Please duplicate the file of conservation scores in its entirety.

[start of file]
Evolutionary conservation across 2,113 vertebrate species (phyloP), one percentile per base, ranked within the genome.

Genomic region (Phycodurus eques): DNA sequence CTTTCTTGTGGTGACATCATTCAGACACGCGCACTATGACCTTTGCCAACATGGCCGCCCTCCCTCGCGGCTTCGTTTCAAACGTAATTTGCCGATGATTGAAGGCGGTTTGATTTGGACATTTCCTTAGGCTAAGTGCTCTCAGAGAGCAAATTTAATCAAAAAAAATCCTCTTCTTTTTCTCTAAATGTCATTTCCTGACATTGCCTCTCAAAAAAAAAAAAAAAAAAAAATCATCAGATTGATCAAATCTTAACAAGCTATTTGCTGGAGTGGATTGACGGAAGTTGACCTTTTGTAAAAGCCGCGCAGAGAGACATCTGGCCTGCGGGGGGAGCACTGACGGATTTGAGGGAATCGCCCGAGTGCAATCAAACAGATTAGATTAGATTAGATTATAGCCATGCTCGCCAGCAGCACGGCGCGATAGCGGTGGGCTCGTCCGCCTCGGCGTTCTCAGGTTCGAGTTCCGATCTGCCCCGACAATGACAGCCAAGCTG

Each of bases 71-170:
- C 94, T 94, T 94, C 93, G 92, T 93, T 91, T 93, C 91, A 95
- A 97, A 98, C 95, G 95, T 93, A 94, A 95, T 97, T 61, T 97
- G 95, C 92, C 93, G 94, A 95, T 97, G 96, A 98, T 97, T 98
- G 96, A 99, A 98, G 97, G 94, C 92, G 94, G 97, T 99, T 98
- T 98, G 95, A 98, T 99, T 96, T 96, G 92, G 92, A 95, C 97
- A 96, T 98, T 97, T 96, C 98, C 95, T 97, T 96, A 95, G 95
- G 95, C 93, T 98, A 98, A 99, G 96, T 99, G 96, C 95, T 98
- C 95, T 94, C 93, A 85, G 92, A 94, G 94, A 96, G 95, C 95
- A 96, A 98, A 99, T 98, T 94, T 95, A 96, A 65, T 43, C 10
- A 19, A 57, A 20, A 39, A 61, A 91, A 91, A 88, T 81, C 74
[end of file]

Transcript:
Evolutionary conservation across 2,113 vertebrate species (phyloP), one percentile per base, ranked within the genome.

Genomic region (Phycodurus eques): DNA sequence CTTTCTTGTGGTGACATCATTCAGACACGCGCACTATGACCTTTGCCAACATGGCCGCCCTCCCTCGCGGCTTCGTTTCAAACGTAATTTGCCGATGATTGAAGGCGGTTTGATTTGGACATTTCCTTAGGCTAAGTGCTCTCAGAGAGCAAATTTAATCAAAAAAAATCCTCTTCTTTTTCTCTAAATGTCATTTCCTGACATTGCCTCTCAAAAAAAAAAAAAAAAAAAAATCATCAGATTGATCAAATCTTAACAAGCTATTTGCTGGAGTGGATTGACGGAAGTTGACCTTTTGTAAAAGCCGCGCAGAGAGACATCTGGCCTGCGGGGGGAGCACTGACGGATTTGAGGGAATCGCCCGAGTGCAATCAAACAGATTAGATTAGATTAGATTATAGCCATGCTCGCCAGCAGCACGGCGCGATAGCGGTGGGCTCGTCCGCCTCGGCGTTCTCAGGTTCGAGTTCCGATCTGCCCCGACAATGACAGCCAAGCTG

Each of bases 71-170:
- C 94, T 94, T 94, C 93, G 92, T 93, T 91, T 93, C 91, A 95
- A 97, A 98, C 95, G 95, T 93, A 94, A 95, T 97, T 61, T 97
- G 95, C 92, C 93, G 94, A 95, T 97, G 96, A 98, T 97, T 98
- G 96, A 99, A 98, G 97, G 94, C 92, G 94, G 97, T 99, T 98
- T 98, G 95, A 98, T 99, T 96, T 96, G 92, G 92, A 95, C 97
- A 96, T 98, T 97, T 96, C 98, C 95, T 97, T 96, A 95, G 95
- G 95, C 93, T 98, A 98, A 99, G 96, T 99, G 96, C 95, T 98
- C 95, T 94, C 93, A 85, G 92, A 94, G 94, A 96, G 95, C 95
- A 96, A 98, A 99, T 98, T 94, T 95, A 96, A 65, T 43, C 10
- A 19, A 57, A 20, A 39, A 61, A 91, A 91, A 88, T 81, C 74